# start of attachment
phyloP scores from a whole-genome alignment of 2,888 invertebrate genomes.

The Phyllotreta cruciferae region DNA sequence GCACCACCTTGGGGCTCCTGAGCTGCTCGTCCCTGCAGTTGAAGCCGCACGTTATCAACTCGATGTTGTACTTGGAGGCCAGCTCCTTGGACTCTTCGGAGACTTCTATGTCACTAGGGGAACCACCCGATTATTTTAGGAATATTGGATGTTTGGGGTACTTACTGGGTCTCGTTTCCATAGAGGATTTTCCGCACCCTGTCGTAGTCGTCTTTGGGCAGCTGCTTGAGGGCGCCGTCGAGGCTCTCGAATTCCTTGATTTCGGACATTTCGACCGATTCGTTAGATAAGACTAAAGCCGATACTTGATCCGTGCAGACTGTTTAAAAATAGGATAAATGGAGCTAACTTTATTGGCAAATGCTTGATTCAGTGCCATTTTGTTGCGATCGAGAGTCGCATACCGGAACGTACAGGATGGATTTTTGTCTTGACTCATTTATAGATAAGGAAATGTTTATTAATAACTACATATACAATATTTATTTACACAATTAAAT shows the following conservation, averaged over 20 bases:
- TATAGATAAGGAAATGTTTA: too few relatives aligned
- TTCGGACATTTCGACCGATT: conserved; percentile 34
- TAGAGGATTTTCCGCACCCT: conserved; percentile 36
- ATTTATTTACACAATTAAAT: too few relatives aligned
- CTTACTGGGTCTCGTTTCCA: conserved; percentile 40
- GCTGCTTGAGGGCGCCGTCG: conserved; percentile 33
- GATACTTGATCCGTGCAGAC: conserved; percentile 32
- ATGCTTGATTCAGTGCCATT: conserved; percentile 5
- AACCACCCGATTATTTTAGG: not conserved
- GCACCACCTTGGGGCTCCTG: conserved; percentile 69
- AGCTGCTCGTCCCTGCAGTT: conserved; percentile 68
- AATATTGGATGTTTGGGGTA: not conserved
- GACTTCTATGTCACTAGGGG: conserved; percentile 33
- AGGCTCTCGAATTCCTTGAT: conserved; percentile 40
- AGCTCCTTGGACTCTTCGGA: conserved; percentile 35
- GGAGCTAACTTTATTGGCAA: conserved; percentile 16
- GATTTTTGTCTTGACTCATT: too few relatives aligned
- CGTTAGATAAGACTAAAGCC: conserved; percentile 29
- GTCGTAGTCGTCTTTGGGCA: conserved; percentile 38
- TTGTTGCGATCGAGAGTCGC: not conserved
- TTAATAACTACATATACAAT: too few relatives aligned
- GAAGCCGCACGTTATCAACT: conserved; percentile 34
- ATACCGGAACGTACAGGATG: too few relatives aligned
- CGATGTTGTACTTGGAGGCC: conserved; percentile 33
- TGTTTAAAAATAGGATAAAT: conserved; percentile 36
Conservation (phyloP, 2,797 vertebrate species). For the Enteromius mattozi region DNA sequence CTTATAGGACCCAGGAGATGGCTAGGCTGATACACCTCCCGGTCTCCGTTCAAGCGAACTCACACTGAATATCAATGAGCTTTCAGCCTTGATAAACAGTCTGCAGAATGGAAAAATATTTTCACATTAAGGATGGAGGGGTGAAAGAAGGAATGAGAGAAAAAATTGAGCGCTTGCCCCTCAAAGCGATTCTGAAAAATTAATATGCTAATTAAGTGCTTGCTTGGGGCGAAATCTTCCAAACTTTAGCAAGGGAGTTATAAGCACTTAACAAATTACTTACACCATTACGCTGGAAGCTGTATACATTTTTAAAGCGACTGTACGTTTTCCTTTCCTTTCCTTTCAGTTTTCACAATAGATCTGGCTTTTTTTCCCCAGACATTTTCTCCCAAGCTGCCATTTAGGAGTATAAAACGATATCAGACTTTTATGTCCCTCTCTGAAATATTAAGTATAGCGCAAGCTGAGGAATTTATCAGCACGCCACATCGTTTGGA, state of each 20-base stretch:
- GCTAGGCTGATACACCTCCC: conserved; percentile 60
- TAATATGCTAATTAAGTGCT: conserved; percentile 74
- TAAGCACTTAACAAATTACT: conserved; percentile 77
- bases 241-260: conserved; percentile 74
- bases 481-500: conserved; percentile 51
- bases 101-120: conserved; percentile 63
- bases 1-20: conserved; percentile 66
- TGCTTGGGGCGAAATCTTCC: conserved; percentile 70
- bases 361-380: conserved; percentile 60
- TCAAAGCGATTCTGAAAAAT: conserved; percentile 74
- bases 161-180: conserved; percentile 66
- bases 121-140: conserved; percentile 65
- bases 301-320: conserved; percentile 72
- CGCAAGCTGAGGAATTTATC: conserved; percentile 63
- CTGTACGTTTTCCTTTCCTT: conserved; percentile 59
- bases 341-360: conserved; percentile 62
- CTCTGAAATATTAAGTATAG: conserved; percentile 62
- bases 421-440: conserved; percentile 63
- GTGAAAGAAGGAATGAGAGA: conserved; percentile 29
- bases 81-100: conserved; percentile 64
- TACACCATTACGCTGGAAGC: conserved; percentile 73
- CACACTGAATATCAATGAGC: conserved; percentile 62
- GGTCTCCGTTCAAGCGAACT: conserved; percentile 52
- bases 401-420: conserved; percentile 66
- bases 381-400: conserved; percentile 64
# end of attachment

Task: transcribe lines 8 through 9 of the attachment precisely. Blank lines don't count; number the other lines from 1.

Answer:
- GCTGCTTGAGGGCGCCGTCG: conserved; percentile 33
- GATACTTGATCCGTGCAGAC: conserved; percentile 32